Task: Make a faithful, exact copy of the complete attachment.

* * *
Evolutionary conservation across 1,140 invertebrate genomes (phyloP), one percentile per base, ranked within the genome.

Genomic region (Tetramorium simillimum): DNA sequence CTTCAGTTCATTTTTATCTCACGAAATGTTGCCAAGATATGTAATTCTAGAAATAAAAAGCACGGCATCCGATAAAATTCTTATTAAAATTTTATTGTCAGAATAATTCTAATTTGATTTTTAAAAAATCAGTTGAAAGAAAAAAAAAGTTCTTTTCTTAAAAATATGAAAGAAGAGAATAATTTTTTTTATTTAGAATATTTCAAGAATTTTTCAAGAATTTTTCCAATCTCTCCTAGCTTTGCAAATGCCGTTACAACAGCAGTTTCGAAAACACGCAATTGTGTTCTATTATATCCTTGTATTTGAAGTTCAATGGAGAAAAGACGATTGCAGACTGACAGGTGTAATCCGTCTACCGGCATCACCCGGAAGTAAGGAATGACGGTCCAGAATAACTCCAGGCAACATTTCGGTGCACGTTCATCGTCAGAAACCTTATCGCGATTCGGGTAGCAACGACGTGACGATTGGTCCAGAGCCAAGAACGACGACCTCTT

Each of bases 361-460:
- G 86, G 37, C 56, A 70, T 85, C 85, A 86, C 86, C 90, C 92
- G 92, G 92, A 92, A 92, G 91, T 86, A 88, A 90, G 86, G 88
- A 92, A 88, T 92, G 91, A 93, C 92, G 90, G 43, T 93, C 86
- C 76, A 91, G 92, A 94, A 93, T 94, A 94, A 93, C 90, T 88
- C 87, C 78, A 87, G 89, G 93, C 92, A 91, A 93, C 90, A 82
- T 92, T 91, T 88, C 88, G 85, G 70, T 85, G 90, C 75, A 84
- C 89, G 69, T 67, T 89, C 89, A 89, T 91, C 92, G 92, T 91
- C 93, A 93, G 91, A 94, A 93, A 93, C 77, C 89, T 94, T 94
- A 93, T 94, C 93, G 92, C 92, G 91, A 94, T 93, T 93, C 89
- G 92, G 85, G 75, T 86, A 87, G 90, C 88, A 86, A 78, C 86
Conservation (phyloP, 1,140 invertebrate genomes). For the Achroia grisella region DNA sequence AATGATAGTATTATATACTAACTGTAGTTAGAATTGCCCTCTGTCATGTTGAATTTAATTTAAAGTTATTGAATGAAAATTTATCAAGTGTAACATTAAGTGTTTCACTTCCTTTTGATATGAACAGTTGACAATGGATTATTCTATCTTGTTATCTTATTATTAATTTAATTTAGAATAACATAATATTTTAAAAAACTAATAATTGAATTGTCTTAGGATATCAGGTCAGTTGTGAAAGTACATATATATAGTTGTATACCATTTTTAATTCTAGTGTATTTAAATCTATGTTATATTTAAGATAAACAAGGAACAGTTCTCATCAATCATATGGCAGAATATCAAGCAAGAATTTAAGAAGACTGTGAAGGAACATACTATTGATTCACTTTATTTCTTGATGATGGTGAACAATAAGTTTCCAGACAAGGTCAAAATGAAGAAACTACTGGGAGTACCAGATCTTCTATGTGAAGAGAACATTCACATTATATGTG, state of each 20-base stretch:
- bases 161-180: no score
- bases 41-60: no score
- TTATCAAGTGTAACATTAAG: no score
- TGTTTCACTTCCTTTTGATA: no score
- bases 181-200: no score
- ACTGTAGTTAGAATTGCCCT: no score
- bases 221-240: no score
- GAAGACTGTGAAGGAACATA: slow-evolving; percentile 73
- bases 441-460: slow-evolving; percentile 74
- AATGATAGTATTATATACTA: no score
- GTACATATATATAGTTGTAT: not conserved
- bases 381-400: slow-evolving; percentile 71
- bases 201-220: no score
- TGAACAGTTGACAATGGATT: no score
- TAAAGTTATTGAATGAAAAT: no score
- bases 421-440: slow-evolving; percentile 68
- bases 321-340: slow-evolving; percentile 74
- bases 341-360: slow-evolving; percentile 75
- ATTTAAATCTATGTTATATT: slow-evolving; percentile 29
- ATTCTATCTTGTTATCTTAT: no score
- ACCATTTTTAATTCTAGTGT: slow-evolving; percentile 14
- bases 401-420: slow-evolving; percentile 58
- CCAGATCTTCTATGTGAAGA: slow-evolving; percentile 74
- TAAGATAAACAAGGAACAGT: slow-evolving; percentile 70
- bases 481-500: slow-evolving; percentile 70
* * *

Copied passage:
Evolutionary conservation across 1,140 invertebrate genomes (phyloP), one percentile per base, ranked within the genome.

Genomic region (Tetramorium simillimum): DNA sequence CTTCAGTTCATTTTTATCTCACGAAATGTTGCCAAGATATGTAATTCTAGAAATAAAAAGCACGGCATCCGATAAAATTCTTATTAAAATTTTATTGTCAGAATAATTCTAATTTGATTTTTAAAAAATCAGTTGAAAGAAAAAAAAAGTTCTTTTCTTAAAAATATGAAAGAAGAGAATAATTTTTTTTATTTAGAATATTTCAAGAATTTTTCAAGAATTTTTCCAATCTCTCCTAGCTTTGCAAATGCCGTTACAACAGCAGTTTCGAAAACACGCAATTGTGTTCTATTATATCCTTGTATTTGAAGTTCAATGGAGAAAAGACGATTGCAGACTGACAGGTGTAATCCGTCTACCGGCATCACCCGGAAGTAAGGAATGACGGTCCAGAATAACTCCAGGCAACATTTCGGTGCACGTTCATCGTCAGAAACCTTATCGCGATTCGGGTAGCAACGACGTGACGATTGGTCCAGAGCCAAGAACGACGACCTCTT

Each of bases 361-460:
- G 86, G 37, C 56, A 70, T 85, C 85, A 86, C 86, C 90, C 92
- G 92, G 92, A 92, A 92, G 91, T 86, A 88, A 90, G 86, G 88
- A 92, A 88, T 92, G 91, A 93, C 92, G 90, G 43, T 93, C 86
- C 76, A 91, G 92, A 94, A 93, T 94, A 94, A 93, C 90, T 88
- C 87, C 78, A 87, G 89, G 93, C 92, A 91, A 93, C 90, A 82
- T 92, T 91, T 88, C 88, G 85, G 70, T 85, G 90, C 75, A 84
- C 89, G 69, T 67, T 89, C 89, A 89, T 91, C 92, G 92, T 91
- C 93, A 93, G 91, A 94, A 93, A 93, C 77, C 89, T 94, T 94
- A 93, T 94, C 93, G 92, C 92, G 91, A 94, T 93, T 93, C 89
- G 92, G 85, G 75, T 86, A 87, G 90, C 88, A 86, A 78, C 86
Conservation (phyloP, 1,140 invertebrate genomes). For the Achroia grisella region DNA sequence AATGATAGTATTATATACTAACTGTAGTTAGAATTGCCCTCTGTCATGTTGAATTTAATTTAAAGTTATTGAATGAAAATTTATCAAGTGTAACATTAAGTGTTTCACTTCCTTTTGATATGAACAGTTGACAATGGATTATTCTATCTTGTTATCTTATTATTAATTTAATTTAGAATAACATAATATTTTAAAAAACTAATAATTGAATTGTCTTAGGATATCAGGTCAGTTGTGAAAGTACATATATATAGTTGTATACCATTTTTAATTCTAGTGTATTTAAATCTATGTTATATTTAAGATAAACAAGGAACAGTTCTCATCAATCATATGGCAGAATATCAAGCAAGAATTTAAGAAGACTGTGAAGGAACATACTATTGATTCACTTTATTTCTTGATGATGGTGAACAATAAGTTTCCAGACAAGGTCAAAATGAAGAAACTACTGGGAGTACCAGATCTTCTATGTGAAGAGAACATTCACATTATATGTG, state of each 20-base stretch:
- bases 161-180: no score
- bases 41-60: no score
- TTATCAAGTGTAACATTAAG: no score
- TGTTTCACTTCCTTTTGATA: no score
- bases 181-200: no score
- ACTGTAGTTAGAATTGCCCT: no score
- bases 221-240: no score
- GAAGACTGTGAAGGAACATA: slow-evolving; percentile 73
- bases 441-460: slow-evolving; percentile 74
- AATGATAGTATTATATACTA: no score
- GTACATATATATAGTTGTAT: not conserved
- bases 381-400: slow-evolving; percentile 71
- bases 201-220: no score
- TGAACAGTTGACAATGGATT: no score
- TAAAGTTATTGAATGAAAAT: no score
- bases 421-440: slow-evolving; percentile 68
- bases 321-340: slow-evolving; percentile 74
- bases 341-360: slow-evolving; percentile 75
- ATTTAAATCTATGTTATATT: slow-evolving; percentile 29
- ATTCTATCTTGTTATCTTAT: no score
- ACCATTTTTAATTCTAGTGT: slow-evolving; percentile 14
- bases 401-420: slow-evolving; percentile 58
- CCAGATCTTCTATGTGAAGA: slow-evolving; percentile 74
- TAAGATAAACAAGGAACAGT: slow-evolving; percentile 70
- bases 481-500: slow-evolving; percentile 70